Our Snow is Better

8 Reasons Why

Our skiers and riders regularly comment that Saddleback's snow conditions are better than other large resorts.  It seems that regardless of what the conditions are in Maine, our snow is inevitably better.  Here are 8 reasons why:

1.  More Natural Snow

Saddleback receives more natural snow than other ski areas in Maine.

--  In the mountains, snowfall increases with elevation.  At 4120 feet, Saddleback Mountain is  one of only seven ski mountains in New England with a top lift elevation over 4000 feet. Our base lodge is the 2nd highest in New England at 2450 feet. Our high elevation means more natural snow.

-- Saddleback and several surrounding mountains create their own micro climate. As air rises to go over the mountains, its moisture condenses out as snow and the mountains intensify the snowfall. 

-- Early in the season, the ski area benefits from lake effect snow from Rangeley and other large lakes in the area.  Moisture evaporating from these large lakes condenses into snow as it rises up over Saddleback Mountain.

-- Saddleback benefits from "upsloping" after passage of a cold front.  It can be sunny in Rangeley and snowing at the mountain.  For a technical explanation of upsloping click here.

2. Better Temperatures for Snowmaking

At 4120 foot elevation, Saddleback has better temperatures for snowmaking. Temperatures drop 3.5 degrees for every 1000 feet in elevation gain.  The colder the temperature, the drier the snow that is made by snowmaking.

3.  More Trails per Lift Capacity = less skiers and riders on each trail = conditions that hold up throughout the day -- and aren't skied off by late morning.  The number of trails and glades serviced by our main lifts are:  South Branch Chairlift (easier terrain) - 14.  Rangeley Chairlift (intermediate and advanced)- 32 .  Kennebago Steeps Chairlift (advanced) - 20.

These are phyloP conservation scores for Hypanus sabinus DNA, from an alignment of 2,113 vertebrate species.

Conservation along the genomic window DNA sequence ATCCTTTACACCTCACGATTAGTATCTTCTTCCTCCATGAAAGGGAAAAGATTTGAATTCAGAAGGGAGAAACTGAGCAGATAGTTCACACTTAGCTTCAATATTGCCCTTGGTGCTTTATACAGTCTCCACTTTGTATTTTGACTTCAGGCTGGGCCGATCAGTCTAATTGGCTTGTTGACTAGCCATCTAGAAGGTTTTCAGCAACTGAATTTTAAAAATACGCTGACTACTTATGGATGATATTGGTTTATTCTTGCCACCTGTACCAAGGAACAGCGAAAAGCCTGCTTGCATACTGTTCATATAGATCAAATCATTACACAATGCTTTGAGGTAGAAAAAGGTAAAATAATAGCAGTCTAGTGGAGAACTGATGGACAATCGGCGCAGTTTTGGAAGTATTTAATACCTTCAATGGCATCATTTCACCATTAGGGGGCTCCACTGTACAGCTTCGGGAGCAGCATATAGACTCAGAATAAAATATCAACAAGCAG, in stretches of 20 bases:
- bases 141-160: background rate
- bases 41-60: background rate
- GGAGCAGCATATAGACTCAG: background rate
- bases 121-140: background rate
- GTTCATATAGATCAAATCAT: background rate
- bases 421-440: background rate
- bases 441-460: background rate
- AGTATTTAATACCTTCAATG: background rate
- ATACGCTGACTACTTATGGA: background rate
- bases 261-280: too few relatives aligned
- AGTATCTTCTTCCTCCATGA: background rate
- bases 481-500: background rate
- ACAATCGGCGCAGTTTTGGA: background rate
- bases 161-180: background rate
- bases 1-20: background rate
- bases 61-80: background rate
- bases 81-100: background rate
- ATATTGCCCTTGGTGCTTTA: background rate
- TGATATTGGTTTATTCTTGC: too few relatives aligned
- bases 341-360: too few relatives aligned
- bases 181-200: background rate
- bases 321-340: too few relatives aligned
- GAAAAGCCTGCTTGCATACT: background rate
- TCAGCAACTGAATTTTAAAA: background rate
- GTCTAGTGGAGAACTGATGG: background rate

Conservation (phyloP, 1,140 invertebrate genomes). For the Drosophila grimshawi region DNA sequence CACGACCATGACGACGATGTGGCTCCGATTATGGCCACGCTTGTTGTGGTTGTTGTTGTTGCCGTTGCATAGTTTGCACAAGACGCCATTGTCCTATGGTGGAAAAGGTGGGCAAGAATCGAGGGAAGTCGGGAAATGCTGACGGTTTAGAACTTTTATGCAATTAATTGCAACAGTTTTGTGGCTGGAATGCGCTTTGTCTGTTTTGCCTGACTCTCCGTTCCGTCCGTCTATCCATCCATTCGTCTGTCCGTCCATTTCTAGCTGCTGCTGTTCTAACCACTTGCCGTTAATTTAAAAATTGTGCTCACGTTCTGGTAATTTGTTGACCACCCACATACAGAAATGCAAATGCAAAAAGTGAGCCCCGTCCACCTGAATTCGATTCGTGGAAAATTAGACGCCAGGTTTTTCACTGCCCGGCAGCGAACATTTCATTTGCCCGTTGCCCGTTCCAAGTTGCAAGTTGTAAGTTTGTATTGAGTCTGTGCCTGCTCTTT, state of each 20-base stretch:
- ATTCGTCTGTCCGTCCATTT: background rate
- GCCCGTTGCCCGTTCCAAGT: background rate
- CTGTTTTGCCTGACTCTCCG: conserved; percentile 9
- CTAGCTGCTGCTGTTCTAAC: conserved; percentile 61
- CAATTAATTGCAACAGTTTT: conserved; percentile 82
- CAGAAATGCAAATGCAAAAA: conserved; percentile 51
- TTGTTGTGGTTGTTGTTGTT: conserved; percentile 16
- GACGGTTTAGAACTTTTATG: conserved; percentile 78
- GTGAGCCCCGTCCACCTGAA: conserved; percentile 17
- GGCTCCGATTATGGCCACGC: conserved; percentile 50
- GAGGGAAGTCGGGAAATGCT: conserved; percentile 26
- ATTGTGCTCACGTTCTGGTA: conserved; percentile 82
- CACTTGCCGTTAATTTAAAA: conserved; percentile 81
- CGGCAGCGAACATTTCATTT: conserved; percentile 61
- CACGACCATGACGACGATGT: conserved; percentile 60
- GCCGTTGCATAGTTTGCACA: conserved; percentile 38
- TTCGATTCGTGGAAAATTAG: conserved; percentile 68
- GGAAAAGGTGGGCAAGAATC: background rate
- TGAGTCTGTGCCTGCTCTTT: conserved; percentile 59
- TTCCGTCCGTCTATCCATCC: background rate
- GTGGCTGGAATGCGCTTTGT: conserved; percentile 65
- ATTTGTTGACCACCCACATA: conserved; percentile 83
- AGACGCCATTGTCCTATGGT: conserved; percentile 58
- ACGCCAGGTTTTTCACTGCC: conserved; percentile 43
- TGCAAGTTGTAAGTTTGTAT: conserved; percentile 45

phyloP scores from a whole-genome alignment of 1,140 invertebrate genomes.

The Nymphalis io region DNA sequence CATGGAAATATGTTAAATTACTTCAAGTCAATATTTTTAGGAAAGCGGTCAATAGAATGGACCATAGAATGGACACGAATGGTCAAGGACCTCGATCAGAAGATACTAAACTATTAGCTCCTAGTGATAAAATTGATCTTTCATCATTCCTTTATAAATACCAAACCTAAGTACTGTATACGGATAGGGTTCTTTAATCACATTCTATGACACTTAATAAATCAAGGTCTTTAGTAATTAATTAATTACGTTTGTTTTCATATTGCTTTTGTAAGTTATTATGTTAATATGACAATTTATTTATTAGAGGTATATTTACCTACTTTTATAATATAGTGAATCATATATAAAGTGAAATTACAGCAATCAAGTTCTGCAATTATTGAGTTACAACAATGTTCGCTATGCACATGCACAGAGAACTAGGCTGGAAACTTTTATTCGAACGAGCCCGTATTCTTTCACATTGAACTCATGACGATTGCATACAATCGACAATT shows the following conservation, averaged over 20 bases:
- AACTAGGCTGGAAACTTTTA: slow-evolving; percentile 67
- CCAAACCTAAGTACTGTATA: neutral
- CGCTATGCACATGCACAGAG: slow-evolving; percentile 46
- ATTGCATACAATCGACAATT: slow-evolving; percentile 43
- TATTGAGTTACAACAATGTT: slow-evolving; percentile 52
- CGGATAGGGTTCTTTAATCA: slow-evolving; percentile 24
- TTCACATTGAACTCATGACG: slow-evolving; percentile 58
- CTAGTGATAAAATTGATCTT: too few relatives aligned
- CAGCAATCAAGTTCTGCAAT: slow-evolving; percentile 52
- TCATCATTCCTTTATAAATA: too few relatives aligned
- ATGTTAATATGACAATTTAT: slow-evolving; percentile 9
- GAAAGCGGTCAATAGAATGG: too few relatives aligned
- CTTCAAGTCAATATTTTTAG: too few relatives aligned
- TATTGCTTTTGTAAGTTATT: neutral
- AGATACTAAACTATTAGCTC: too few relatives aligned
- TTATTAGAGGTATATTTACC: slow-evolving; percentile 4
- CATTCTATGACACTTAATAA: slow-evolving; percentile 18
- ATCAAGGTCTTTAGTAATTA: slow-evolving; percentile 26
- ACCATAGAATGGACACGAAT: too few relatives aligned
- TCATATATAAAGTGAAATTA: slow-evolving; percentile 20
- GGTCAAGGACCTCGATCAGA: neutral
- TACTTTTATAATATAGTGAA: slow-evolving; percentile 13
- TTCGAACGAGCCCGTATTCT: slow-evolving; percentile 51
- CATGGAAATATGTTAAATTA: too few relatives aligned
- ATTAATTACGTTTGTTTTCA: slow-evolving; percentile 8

4.  We Make Snow Differently

-- We usually only make snow in colder temperatures which results in a drier snow that skis better, maintains more porosity during any thaw and grooms into an easy-to-ski loose granular after a thaw.

-- Before opening a trail we make sure there is sufficient snow depth - whether natural or machine-made -- to cover obstacles and preclude any thin spots. A deeper snow base gives us more flexibility in how we groom the snow.

5. Snowmaking Additive Produces Better Snow

"Drift" is an environmentally-benign liquid that is added to snowmaking water to produce a consistent, silky snow that is better to ski, grooms better and holds up well under all types of conditions.  Drift converts more water to snow and results in a drier and fluffier snow.

6. We Treat Newly Made Snow Differently

After we make snow, we let it cure for 12-18 hours and then spread it into windrows and allow the snow to cure again.  Final grooming prepares the snow for skiing and riding.  This longer process means it takes longer to open a trail but the result is snow that is better to ski and which holds up better under adverse weather.

7.  Better Grooming

We groom a greater percentage of our terrain each night than other large resorts.  More grooming combined with fewer skiers and riders per trail means conditions are always the best possible. On steeper terrain we groom uphill so the snow isn't dragged down by the grooming machine.

8.  Classic New England Ski Trails

Our trails were built in the classic New England style to follow the fall line which minimizes cross hill slants where the snow gets skied or boarded off.  On the few places where there are cross hill slants, we make snow on the lower sides to level up the pitch.

  • Report Last Updated:
  • 02/11/16 @ 11:22am
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